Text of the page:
Monday, November 20, 2017

Burning Up in Charleston

Our sail to Charleston was one of the most mixed bags of sailing we have encountered and ended up with us rushing into the marina in fear of setting on fire......

We left Beaufort under the 8.30am bridge on Sunday morning, it was cold but the perfect conditions- north wind about force 3 or 4. We set the sails for a downwind sail poling out the genoa for the first time since we arrived in the US. The trip was about 200 miles so should be overnight arriving Monday afternoon.

We were sailing along nicely and the spotted a US warship about 5 miles away - no AIS of course but we could clearly make out the profile, then it came a bit closer and we saw aircraft take off from the deck. There was three in total buzzing around us, they were Ospreys which look like huge drones as they take off vertically. A pretty cool experience to see these state of the art aircraft in action.

Osprey buzzing overhead
Unknown US Warship
The wind strengthen and came around  to the north east so we put the main away and ran just with the genoa on the pole for a bit. Then at 2am it totally died and we were on the foredeck in the middle of the night bringing the pole in - oh joy! The wind came back from a south easterly direction and we sailed closed hauled for a couple of hours before it went strengthen again and we tacked over for a lovely fast reach in northerly wind as we approached Charleston just after mid-day. It was a pretty full on sail but all good practice and we were super excited to arrive in Charleston Harbour.

Charleston Harbour Marina
The current was running really strongly, we had booked into a marina as we had heard a lot of horror stories about boats losing their anchors  in this harbour which has a lot of debris from the last few hurricanes. The marina advised we wait until about 4pm at slack tide so we ventured up river and anchored for a couple of hours and relaxed - we didn't dare set our anchor properly for fear of getting it snagged and I was so relieved when it came up clean - that kind of thing really stresses me!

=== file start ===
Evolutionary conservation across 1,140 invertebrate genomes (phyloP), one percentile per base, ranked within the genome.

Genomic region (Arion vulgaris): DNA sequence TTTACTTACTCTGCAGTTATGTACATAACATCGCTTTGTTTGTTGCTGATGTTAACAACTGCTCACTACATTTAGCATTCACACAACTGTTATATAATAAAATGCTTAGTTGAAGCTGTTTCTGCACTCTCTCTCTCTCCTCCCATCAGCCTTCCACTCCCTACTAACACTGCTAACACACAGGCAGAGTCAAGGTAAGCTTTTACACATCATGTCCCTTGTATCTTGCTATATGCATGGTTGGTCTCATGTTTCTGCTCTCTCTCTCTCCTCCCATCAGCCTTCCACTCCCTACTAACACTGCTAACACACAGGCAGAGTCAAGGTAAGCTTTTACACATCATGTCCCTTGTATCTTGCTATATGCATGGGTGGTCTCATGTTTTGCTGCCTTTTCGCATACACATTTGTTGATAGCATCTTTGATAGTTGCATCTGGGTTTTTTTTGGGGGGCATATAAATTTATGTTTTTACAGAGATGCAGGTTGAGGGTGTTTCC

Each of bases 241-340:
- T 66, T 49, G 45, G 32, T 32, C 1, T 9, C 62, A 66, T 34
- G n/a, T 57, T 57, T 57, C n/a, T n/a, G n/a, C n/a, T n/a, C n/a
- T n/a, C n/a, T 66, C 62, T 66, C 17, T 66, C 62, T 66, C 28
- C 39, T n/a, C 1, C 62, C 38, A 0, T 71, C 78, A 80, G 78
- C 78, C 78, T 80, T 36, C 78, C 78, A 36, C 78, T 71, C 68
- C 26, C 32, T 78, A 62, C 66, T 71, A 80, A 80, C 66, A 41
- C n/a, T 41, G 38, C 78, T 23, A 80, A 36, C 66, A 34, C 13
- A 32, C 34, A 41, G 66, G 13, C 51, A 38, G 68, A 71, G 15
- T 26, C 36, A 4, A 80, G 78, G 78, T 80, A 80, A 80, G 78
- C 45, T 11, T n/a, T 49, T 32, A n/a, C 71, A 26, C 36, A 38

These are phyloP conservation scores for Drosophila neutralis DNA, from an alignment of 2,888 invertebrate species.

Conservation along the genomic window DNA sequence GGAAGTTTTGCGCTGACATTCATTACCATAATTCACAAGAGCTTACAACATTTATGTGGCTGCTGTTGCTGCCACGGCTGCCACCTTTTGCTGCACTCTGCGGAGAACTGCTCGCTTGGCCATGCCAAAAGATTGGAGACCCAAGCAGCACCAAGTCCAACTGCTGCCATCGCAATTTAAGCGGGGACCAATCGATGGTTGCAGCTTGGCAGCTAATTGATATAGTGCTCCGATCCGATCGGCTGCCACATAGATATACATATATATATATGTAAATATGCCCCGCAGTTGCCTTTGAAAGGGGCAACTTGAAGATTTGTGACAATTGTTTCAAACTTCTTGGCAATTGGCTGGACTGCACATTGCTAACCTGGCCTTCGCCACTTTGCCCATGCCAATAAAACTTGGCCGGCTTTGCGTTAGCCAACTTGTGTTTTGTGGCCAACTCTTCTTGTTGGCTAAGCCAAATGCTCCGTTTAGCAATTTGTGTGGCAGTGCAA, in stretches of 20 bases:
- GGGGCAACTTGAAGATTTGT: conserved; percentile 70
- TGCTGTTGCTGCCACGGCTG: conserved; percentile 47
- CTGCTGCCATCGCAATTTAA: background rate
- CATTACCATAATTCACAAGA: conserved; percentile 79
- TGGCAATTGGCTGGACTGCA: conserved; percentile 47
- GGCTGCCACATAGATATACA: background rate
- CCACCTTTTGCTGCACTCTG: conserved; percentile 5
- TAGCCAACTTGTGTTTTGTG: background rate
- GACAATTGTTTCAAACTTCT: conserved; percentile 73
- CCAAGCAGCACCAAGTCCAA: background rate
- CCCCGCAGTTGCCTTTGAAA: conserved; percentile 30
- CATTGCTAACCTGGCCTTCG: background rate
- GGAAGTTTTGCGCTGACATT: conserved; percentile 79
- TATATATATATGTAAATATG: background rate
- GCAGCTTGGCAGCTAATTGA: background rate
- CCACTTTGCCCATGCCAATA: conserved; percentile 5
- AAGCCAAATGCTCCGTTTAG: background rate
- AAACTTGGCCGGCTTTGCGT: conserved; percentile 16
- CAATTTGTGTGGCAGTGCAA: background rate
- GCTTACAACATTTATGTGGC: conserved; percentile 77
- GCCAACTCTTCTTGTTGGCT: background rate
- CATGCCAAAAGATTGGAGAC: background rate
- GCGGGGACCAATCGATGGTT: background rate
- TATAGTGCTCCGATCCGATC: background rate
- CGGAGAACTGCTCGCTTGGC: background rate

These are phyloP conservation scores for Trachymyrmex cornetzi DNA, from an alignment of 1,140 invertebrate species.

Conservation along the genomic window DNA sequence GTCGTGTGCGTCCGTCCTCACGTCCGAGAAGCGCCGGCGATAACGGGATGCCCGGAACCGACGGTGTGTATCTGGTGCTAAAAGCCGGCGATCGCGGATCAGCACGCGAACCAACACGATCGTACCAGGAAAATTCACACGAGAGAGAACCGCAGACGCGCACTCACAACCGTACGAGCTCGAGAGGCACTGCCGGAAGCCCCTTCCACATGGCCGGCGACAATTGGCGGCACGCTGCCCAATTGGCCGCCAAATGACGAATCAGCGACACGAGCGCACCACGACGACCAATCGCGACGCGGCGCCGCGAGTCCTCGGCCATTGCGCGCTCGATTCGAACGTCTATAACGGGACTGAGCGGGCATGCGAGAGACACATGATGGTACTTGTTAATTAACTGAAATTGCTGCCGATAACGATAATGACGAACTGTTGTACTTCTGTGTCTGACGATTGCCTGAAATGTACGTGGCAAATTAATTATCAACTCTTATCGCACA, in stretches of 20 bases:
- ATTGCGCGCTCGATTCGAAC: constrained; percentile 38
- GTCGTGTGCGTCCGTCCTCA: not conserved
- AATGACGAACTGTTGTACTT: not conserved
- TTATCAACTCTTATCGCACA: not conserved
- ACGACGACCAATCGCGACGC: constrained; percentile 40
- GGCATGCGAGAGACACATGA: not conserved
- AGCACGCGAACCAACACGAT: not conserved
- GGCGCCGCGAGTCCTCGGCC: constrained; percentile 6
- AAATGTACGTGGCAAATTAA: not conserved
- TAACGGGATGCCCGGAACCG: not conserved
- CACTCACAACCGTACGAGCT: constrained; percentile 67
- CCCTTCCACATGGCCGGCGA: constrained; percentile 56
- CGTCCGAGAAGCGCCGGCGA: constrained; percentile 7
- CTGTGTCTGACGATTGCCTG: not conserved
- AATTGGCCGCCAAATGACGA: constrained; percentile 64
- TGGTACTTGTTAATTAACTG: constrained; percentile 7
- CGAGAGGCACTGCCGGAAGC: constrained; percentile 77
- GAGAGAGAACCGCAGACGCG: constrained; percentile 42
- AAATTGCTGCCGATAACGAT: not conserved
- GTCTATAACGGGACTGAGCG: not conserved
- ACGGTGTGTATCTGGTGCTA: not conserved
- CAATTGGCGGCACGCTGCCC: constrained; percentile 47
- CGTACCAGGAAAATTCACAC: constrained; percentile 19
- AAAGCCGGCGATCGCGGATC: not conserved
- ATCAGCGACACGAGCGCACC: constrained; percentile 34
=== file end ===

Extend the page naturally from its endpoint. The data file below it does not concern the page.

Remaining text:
Then we were heading towards the marina when we noticed a horrendous burning smell coming from the engine room. Temperature looked fine, I quickly emptied out our wet hanging locker and checked fluid levels and looked for smoke or fire. Nothing but this awful smell and thick air in the engine room, then Andrew noticed the house batteries were not charging meaning our secondary alternator wasn't working. We called the marina and demanded an immediate berth allocation and he somehow calmly docked Askari and quickly shut everything down. Once we had cooled everything down Andrew found a loose connection and a bit of play in the belt but otherwise all fine - we started the engine and got charge - yay that was a win! (or so we thought).